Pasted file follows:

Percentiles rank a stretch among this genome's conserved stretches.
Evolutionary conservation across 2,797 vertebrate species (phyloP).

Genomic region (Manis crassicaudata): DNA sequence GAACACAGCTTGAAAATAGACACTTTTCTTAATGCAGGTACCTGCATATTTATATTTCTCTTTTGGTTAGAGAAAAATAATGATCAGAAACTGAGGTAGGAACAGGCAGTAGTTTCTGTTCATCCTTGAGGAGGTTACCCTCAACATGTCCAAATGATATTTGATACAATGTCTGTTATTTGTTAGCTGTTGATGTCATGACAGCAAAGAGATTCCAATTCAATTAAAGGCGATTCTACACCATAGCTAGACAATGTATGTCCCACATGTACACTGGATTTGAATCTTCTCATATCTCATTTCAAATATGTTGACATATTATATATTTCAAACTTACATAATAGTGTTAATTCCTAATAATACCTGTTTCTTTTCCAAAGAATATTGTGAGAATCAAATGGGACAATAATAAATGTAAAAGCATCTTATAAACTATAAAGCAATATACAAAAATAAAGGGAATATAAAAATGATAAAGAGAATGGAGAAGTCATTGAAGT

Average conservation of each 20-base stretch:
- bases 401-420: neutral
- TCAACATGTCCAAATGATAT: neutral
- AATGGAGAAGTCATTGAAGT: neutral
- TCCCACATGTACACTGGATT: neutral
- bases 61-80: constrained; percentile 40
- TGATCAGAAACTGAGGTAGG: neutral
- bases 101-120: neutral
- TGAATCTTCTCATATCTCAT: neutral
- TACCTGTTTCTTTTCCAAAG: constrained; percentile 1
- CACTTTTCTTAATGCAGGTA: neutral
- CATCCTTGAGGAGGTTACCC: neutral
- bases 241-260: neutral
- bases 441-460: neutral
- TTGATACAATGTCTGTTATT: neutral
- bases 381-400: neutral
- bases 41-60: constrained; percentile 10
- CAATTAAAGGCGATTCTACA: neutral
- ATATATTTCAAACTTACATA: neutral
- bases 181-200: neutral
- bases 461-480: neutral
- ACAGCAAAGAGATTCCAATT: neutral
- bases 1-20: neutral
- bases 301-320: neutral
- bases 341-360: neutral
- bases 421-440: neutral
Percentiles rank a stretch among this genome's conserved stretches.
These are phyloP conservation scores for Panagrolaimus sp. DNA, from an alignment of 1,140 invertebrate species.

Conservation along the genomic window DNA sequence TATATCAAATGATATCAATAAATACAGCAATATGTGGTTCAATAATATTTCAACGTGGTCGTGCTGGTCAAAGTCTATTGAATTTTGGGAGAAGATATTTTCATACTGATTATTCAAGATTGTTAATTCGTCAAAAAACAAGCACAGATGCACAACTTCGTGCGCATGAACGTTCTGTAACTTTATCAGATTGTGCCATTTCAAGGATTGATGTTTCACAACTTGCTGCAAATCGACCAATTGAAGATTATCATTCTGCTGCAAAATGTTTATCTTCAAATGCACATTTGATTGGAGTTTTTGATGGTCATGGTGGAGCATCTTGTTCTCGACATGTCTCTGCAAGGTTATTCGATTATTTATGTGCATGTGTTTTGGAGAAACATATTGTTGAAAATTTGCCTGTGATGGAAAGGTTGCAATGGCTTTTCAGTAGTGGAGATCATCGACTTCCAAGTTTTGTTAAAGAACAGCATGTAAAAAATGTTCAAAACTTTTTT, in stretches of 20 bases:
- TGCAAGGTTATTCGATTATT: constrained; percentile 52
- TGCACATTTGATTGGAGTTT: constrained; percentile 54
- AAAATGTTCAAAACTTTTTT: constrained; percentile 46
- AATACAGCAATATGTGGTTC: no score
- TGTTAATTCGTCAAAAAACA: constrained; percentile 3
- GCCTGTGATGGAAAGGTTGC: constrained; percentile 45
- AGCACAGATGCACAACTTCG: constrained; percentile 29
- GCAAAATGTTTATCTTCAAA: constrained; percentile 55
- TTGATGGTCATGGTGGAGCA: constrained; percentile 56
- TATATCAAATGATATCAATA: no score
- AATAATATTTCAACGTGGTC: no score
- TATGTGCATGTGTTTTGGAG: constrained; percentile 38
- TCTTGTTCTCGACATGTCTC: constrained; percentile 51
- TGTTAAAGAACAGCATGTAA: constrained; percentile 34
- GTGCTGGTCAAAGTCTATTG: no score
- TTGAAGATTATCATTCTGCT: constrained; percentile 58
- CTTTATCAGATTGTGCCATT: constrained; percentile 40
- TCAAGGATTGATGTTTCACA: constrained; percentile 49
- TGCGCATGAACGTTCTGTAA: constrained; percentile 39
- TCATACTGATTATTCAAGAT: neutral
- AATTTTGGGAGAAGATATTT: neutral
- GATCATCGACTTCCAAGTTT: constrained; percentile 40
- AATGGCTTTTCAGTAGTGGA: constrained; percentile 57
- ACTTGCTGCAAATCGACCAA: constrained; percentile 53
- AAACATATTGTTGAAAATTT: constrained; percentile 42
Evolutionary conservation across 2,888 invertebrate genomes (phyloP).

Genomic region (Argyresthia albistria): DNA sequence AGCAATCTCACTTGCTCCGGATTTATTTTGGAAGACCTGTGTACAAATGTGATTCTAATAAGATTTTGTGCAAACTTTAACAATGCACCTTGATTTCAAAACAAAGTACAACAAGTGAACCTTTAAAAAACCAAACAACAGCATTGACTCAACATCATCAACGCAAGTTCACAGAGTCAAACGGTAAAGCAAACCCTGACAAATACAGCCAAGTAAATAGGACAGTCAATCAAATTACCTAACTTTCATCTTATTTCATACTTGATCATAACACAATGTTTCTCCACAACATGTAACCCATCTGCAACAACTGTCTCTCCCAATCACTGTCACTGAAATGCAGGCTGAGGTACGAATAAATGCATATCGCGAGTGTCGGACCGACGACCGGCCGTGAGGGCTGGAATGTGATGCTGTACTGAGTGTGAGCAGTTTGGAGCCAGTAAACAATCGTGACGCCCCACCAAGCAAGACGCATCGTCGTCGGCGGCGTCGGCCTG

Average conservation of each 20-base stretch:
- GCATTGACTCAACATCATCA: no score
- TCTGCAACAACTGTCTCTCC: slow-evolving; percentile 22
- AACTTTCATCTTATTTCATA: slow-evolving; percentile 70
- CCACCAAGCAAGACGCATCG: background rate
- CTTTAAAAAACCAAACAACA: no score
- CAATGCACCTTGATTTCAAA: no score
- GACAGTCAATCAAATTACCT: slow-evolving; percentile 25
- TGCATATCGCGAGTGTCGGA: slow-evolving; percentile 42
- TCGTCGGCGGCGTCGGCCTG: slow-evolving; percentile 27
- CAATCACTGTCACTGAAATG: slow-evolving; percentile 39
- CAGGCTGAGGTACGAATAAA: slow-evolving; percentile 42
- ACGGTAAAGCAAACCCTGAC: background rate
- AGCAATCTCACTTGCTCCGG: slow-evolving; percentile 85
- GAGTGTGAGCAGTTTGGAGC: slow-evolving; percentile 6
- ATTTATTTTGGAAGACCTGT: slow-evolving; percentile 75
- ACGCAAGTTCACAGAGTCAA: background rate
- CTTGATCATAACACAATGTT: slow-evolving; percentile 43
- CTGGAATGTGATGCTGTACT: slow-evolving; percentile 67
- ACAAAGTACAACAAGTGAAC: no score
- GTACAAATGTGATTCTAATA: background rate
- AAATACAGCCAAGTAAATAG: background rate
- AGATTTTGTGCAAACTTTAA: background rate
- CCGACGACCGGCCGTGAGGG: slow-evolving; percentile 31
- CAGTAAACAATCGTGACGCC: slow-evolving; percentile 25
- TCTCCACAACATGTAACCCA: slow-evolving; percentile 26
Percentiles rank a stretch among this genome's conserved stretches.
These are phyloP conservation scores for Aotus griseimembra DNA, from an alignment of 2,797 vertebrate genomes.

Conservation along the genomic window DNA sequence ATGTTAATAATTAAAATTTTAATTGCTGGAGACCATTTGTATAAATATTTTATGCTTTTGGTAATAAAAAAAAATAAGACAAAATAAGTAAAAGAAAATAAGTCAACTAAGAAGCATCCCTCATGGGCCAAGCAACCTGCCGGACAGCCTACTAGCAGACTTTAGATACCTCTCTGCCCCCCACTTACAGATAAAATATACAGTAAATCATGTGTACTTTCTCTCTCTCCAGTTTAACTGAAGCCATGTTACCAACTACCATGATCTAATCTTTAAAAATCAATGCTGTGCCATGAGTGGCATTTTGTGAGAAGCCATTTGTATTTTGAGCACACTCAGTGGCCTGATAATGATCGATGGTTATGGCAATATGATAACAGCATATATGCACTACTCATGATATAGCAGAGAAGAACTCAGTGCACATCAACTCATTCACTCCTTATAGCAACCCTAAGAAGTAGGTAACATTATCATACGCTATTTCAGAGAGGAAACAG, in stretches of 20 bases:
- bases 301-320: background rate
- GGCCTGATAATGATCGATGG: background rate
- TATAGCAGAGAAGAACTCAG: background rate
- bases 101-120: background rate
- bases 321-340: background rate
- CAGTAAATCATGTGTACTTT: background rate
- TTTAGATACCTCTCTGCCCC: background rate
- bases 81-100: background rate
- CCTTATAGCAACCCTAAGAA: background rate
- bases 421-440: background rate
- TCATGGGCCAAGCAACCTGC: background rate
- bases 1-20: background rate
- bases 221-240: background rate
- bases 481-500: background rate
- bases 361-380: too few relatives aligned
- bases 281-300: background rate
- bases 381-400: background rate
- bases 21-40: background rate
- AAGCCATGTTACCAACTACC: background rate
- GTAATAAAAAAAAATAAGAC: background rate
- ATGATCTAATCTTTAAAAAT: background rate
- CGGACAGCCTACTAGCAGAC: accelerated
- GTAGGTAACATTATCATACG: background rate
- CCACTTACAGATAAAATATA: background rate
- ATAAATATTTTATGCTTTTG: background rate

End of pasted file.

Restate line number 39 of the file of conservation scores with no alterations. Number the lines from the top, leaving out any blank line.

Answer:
- AGCACAGATGCACAACTTCG: constrained; percentile 29